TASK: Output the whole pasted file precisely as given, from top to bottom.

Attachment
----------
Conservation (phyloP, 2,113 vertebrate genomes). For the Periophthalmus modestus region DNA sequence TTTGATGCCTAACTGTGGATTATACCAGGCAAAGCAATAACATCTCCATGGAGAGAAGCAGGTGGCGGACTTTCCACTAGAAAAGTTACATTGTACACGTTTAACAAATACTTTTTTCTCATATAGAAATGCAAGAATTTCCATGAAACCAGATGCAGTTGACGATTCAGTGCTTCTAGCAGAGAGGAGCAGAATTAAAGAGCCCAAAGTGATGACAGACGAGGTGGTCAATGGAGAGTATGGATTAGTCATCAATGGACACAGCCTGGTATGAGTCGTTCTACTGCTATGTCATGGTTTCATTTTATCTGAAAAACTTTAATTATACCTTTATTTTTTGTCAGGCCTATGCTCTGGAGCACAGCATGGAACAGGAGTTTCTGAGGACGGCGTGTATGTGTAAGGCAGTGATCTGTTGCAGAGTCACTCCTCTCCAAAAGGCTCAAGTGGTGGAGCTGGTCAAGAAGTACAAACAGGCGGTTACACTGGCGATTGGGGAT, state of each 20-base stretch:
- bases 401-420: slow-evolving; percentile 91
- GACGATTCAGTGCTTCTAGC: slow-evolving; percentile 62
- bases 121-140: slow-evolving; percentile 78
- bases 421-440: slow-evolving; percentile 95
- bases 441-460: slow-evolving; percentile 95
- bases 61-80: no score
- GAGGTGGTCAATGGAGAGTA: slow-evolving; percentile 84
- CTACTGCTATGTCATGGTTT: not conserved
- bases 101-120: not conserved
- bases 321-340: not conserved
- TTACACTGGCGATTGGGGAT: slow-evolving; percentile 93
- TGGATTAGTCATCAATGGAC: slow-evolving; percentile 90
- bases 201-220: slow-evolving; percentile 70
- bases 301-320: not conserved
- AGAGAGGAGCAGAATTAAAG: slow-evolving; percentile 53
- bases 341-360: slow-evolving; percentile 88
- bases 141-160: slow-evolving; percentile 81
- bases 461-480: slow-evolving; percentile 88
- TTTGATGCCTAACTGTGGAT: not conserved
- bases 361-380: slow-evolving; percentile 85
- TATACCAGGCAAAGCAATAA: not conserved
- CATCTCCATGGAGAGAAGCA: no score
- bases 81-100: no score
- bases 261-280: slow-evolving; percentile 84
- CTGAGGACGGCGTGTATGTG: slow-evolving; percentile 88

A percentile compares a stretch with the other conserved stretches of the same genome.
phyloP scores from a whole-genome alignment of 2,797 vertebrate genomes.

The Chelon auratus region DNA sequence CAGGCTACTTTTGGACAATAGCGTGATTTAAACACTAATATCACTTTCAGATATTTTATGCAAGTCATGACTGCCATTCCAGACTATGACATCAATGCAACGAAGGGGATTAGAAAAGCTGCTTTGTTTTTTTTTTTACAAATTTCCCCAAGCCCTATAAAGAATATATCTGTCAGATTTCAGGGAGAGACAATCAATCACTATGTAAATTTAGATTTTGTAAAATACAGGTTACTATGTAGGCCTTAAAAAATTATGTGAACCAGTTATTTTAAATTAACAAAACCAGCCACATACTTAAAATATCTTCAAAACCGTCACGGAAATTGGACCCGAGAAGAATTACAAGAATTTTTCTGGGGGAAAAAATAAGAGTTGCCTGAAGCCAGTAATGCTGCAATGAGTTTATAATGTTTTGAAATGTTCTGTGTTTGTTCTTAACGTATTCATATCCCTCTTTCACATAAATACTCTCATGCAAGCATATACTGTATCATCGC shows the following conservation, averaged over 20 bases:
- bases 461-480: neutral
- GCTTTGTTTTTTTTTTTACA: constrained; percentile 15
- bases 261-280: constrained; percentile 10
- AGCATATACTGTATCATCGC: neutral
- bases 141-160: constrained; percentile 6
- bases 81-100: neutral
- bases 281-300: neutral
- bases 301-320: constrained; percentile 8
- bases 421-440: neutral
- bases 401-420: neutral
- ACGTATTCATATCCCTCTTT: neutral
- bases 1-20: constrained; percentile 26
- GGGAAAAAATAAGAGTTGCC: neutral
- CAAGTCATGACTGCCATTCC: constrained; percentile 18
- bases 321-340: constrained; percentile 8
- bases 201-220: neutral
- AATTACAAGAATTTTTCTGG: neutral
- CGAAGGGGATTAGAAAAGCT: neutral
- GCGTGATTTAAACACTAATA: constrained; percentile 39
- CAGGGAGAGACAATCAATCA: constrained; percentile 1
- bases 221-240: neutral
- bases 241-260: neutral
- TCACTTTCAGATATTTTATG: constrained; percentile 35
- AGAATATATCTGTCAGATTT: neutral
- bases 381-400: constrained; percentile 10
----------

Conservation (phyloP, 2,113 vertebrate genomes). For the Periophthalmus modestus region DNA sequence TTTGATGCCTAACTGTGGATTATACCAGGCAAAGCAATAACATCTCCATGGAGAGAAGCAGGTGGCGGACTTTCCACTAGAAAAGTTACATTGTACACGTTTAACAAATACTTTTTTCTCATATAGAAATGCAAGAATTTCCATGAAACCAGATGCAGTTGACGATTCAGTGCTTCTAGCAGAGAGGAGCAGAATTAAAGAGCCCAAAGTGATGACAGACGAGGTGGTCAATGGAGAGTATGGATTAGTCATCAATGGACACAGCCTGGTATGAGTCGTTCTACTGCTATGTCATGGTTTCATTTTATCTGAAAAACTTTAATTATACCTTTATTTTTTGTCAGGCCTATGCTCTGGAGCACAGCATGGAACAGGAGTTTCTGAGGACGGCGTGTATGTGTAAGGCAGTGATCTGTTGCAGAGTCACTCCTCTCCAAAAGGCTCAAGTGGTGGAGCTGGTCAAGAAGTACAAACAGGCGGTTACACTGGCGATTGGGGAT, state of each 20-base stretch:
- bases 401-420: slow-evolving; percentile 91
- GACGATTCAGTGCTTCTAGC: slow-evolving; percentile 62
- bases 121-140: slow-evolving; percentile 78
- bases 421-440: slow-evolving; percentile 95
- bases 441-460: slow-evolving; percentile 95
- bases 61-80: no score
- GAGGTGGTCAATGGAGAGTA: slow-evolving; percentile 84
- CTACTGCTATGTCATGGTTT: not conserved
- bases 101-120: not conserved
- bases 321-340: not conserved
- TTACACTGGCGATTGGGGAT: slow-evolving; percentile 93
- TGGATTAGTCATCAATGGAC: slow-evolving; percentile 90
- bases 201-220: slow-evolving; percentile 70
- bases 301-320: not conserved
- AGAGAGGAGCAGAATTAAAG: slow-evolving; percentile 53
- bases 341-360: slow-evolving; percentile 88
- bases 141-160: slow-evolving; percentile 81
- bases 461-480: slow-evolving; percentile 88
- TTTGATGCCTAACTGTGGAT: not conserved
- bases 361-380: slow-evolving; percentile 85
- TATACCAGGCAAAGCAATAA: not conserved
- CATCTCCATGGAGAGAAGCA: no score
- bases 81-100: no score
- bases 261-280: slow-evolving; percentile 84
- CTGAGGACGGCGTGTATGTG: slow-evolving; percentile 88

A percentile compares a stretch with the other conserved stretches of the same genome.
phyloP scores from a whole-genome alignment of 2,797 vertebrate genomes.

The Chelon auratus region DNA sequence CAGGCTACTTTTGGACAATAGCGTGATTTAAACACTAATATCACTTTCAGATATTTTATGCAAGTCATGACTGCCATTCCAGACTATGACATCAATGCAACGAAGGGGATTAGAAAAGCTGCTTTGTTTTTTTTTTTACAAATTTCCCCAAGCCCTATAAAGAATATATCTGTCAGATTTCAGGGAGAGACAATCAATCACTATGTAAATTTAGATTTTGTAAAATACAGGTTACTATGTAGGCCTTAAAAAATTATGTGAACCAGTTATTTTAAATTAACAAAACCAGCCACATACTTAAAATATCTTCAAAACCGTCACGGAAATTGGACCCGAGAAGAATTACAAGAATTTTTCTGGGGGAAAAAATAAGAGTTGCCTGAAGCCAGTAATGCTGCAATGAGTTTATAATGTTTTGAAATGTTCTGTGTTTGTTCTTAACGTATTCATATCCCTCTTTCACATAAATACTCTCATGCAAGCATATACTGTATCATCGC shows the following conservation, averaged over 20 bases:
- bases 461-480: neutral
- GCTTTGTTTTTTTTTTTACA: constrained; percentile 15
- bases 261-280: constrained; percentile 10
- AGCATATACTGTATCATCGC: neutral
- bases 141-160: constrained; percentile 6
- bases 81-100: neutral
- bases 281-300: neutral
- bases 301-320: constrained; percentile 8
- bases 421-440: neutral
- bases 401-420: neutral
- ACGTATTCATATCCCTCTTT: neutral
- bases 1-20: constrained; percentile 26
- GGGAAAAAATAAGAGTTGCC: neutral
- CAAGTCATGACTGCCATTCC: constrained; percentile 18
- bases 321-340: constrained; percentile 8
- bases 201-220: neutral
- AATTACAAGAATTTTTCTGG: neutral
- CGAAGGGGATTAGAAAAGCT: neutral
- GCGTGATTTAAACACTAATA: constrained; percentile 39
- CAGGGAGAGACAATCAATCA: constrained; percentile 1
- bases 221-240: neutral
- bases 241-260: neutral
- TCACTTTCAGATATTTTATG: constrained; percentile 35
- AGAATATATCTGTCAGATTT: neutral
- bases 381-400: constrained; percentile 10